One of the most common metrics gamers get obsessed with when it comes to improving gaming performance is frames per second (FPS).
And while many factors affect FPS, like your graphics card, your monitor, and CPU, in this article, we’ll be focusing on RAM or Random Access Memory and if it affects FPS.
The short answer is that, yes, RAM affects FPS. but if you want to learn more geeky details keep reading because, in this article, we will talk about how RAM affects FPS and what RAM specs have the biggest impact on frames per second in gaming. So let’s start!
What is RAM
RAM, aka Random Access Memory, is your computer’s temporary memory, where various software and the OS store data that they need quickly, like when you are playing a game and the enemy moves, what gun you have equipped, etc.
If your computer didn’t have RAM, it would have to access all that data from the hard drive, which makes any real-time gaming experience practically impossible.
So as you can understand, RAM is very important not only for gaming but also for the smooth operation of your computer.
What is FPS
Now that you got a basic understanding of what RAM is and what it does, let’s talk about FPS or frames per second.
FPS is a metric that measures how many full-screen images (frames) your computer can render every second.
When you play a game or watch a movie, the motion you see on your monitor is a result of many static images (frames) being displayed really fast in a short period of time (seconds). As you can understand, the higher the FPS number (the rate at which your monitor displays static images), the smoother the motion, the animation, and the overall gaming experience will be.
Related Article: DRAM Frequency: A Complete Guide
How Does RAM Affect FPS?
Now you know what RAM and FPS are, let’s talk about how RAM affects FPS by examining the impact certain RAM specs have on FPS. So let’s get to it!
What Impact does RAM have on FPS?
While RAM does affect FPS, its impact is small compared to other computer components.
RAM’s work is to give your CPU quick access to the data that it needs; then, the CPU processes this data and sends it to the graphics card, which finally “translates” them into pixels that paint the image on your monitor.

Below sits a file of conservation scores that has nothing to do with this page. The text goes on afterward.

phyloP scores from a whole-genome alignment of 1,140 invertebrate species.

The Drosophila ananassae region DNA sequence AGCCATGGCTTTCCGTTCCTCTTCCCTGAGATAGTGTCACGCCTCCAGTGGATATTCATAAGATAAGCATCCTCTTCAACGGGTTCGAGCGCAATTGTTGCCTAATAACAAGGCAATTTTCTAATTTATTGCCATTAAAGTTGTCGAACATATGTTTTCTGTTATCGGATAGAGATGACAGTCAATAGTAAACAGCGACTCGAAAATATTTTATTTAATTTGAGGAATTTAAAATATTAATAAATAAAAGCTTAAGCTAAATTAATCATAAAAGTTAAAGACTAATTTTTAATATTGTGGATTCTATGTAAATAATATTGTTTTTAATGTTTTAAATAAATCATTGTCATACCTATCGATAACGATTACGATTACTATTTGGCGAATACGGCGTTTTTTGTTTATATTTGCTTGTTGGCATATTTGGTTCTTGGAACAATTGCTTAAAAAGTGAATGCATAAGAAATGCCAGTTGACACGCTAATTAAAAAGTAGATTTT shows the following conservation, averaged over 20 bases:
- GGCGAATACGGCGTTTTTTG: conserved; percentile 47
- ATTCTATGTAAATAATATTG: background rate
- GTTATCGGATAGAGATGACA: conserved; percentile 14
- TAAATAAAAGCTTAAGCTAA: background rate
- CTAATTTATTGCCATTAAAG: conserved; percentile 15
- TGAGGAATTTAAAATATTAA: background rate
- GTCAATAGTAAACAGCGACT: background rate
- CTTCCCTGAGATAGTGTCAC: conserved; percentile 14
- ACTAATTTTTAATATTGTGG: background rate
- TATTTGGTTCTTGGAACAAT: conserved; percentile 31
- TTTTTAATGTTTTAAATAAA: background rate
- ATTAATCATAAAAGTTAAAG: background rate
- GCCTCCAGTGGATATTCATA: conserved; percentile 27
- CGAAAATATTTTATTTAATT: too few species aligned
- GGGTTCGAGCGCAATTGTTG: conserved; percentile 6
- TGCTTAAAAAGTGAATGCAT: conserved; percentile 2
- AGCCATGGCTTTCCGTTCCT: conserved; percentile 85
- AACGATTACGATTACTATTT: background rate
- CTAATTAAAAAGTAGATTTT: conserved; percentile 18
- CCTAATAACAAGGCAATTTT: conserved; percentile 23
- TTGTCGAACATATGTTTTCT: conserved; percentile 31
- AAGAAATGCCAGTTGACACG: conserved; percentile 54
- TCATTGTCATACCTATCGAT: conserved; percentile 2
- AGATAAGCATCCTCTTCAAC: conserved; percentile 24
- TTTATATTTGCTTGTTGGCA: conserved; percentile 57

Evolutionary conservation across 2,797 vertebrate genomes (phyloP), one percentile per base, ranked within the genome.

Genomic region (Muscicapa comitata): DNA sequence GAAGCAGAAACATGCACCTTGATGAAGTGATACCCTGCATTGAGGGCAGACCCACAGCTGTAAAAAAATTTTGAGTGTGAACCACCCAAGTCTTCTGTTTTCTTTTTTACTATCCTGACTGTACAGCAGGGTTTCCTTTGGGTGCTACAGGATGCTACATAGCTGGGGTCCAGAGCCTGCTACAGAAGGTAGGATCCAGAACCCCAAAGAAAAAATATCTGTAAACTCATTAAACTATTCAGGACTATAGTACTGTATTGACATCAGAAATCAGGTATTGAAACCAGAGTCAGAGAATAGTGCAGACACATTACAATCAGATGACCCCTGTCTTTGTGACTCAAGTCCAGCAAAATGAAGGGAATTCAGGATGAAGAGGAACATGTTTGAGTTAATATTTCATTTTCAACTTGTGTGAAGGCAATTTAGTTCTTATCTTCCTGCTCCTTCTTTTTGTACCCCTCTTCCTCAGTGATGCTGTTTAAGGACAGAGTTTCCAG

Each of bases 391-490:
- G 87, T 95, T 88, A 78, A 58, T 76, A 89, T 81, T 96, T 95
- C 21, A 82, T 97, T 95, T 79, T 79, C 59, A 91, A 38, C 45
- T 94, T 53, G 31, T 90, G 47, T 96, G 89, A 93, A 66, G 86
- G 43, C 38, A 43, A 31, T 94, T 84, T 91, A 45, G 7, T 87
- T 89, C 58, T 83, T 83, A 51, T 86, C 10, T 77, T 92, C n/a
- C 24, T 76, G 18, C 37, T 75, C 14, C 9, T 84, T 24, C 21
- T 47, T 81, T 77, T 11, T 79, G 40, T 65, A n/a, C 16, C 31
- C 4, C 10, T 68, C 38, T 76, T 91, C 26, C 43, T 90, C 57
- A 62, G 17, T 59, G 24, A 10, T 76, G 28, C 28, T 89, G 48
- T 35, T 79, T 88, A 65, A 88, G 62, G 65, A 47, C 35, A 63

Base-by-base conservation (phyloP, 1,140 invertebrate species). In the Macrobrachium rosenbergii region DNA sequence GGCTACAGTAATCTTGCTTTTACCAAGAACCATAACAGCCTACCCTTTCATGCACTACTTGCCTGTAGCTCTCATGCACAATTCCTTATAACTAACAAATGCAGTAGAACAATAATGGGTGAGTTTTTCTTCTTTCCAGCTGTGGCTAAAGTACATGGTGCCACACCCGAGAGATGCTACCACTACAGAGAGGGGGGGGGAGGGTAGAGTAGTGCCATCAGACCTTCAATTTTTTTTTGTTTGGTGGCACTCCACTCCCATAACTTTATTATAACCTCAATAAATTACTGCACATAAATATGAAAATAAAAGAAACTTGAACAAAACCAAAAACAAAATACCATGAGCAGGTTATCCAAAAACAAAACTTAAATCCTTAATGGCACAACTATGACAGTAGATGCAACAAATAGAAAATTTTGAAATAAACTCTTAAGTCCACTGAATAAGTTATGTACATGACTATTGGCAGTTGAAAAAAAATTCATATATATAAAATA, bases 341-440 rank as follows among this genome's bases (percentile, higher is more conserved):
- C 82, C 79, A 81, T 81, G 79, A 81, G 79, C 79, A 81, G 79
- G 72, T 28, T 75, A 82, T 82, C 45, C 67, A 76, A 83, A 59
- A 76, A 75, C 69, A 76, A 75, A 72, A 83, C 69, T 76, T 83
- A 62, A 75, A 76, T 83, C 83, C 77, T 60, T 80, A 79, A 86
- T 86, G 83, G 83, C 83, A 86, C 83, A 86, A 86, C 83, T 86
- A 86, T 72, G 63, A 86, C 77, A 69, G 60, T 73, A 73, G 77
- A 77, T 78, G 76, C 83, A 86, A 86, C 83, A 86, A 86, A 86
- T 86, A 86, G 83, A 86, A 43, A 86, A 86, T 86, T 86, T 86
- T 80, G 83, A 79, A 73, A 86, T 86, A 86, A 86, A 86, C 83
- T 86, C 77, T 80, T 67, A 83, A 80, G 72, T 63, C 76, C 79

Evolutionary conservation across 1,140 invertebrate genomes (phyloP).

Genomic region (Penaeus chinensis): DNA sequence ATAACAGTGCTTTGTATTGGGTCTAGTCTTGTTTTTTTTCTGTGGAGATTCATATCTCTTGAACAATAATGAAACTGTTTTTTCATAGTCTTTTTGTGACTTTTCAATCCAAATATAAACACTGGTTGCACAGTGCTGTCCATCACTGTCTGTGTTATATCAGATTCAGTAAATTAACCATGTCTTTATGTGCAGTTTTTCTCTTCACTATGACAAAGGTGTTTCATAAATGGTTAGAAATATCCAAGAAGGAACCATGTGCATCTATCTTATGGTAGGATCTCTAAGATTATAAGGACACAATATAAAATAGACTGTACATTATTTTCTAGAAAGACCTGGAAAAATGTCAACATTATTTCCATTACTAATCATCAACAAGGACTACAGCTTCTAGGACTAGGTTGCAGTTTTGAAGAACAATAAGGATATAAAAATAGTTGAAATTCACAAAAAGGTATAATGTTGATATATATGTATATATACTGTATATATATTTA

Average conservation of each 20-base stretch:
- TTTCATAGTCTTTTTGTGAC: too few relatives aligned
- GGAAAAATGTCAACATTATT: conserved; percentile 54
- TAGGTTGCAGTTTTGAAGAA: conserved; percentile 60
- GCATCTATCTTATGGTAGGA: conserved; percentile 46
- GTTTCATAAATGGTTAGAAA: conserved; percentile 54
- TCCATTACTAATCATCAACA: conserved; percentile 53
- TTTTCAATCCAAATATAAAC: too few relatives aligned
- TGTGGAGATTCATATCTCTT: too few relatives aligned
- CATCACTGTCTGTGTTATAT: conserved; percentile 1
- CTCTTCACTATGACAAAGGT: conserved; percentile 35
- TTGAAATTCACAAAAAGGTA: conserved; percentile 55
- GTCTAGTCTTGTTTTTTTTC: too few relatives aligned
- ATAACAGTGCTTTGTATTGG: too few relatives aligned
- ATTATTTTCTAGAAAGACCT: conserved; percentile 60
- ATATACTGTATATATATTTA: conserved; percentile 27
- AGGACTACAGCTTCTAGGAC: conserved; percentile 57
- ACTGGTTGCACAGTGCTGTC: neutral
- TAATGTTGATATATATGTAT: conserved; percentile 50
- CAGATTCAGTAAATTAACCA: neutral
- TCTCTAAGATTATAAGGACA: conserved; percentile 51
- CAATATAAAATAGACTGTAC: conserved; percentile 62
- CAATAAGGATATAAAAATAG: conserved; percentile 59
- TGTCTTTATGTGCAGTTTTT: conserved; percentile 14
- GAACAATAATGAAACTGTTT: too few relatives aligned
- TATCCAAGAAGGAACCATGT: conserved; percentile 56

This process happens in milliseconds, and if one of the three components cannot keep up, it will create a bottleneck to the data flow and finally affect the FPS.
Ok, but why do the other two components, CPU and graphics card, have a bigger impact on FPS than RAM?
This is because the CPU is the brain of your computer and has to do all the complex calculations (you can read more about if and how CPU affects FPS), and the graphics card is responsible for taking all that data and turning it into pixels on your monitor at a very fast speed.
So even if your RAM is able to give the CPU very fast access to the data it needs, it won’t have a big impact on the overall performance if either of these two components can’t process the data fast enough.
Related Article: How Long Does RAM Last? [Solved]
What RAM specs have the biggest impact on FPS?
Now that you know how RAM affects FPS, let’s talk about which RAM specs have the biggest impact on FPS:
1. RAM Size
RAM size is the number one spec people look at when they are buying RAM sticks. The RAM size is measured in gigabytes (GB), and it is the total amount of data your RAM can store at the same time. For example, if you run 4 applications and each of these applications needs 1GB of RAM, then you need a minimum of 4GB of RAM.
As you can understand, the RAM size is very important when it comes to multitasking, but what about when your run a single app and, more specifically, a game?
The short answer is that RAM size is the spec with the least impact on FPS.
Games are not designed to be RAM intensive but rather CPU and graphics card intensive. So if you are running a game that doesn’t require more than 8GB of RAM, then buying 16 GB or 32 GB won’t make much of a difference when it comes to FPS.
Later we will talk more in detail about what RAM size you should buy depending on the type of games you play, but in most cases, 8GBs of RAM will be ok, 16GBs of RAM will be great, and 32GB will be an overkill.
Before moving to the next spec, I would like to mention that RAM size becomes really important if you plan to stream or do heavy multitasking while gaming.
To see how minimal is the impact of RAM size on FPS, you can watch the benchmark video below:
2. RAM Frequency
The RAM frequency is the RAM speed measured in MegaHertz (MHz) and shows how fast your RAM can access the data stored on it.
The Frequency of the RAM is more important than its size when it comes to gaming performance and FPS because the faster the RAM can access the data, the quicker the CPU will be able to access it, resulting in better performance.
However, it is important to understand that RAM speed affect FPS; it won’t increase it by a lot; rather, it will give you a minor boost which will be most noticeable when playing heavy games.
Before moving on to the next spec, I would like to talk a bit about the current frequency standards of the market: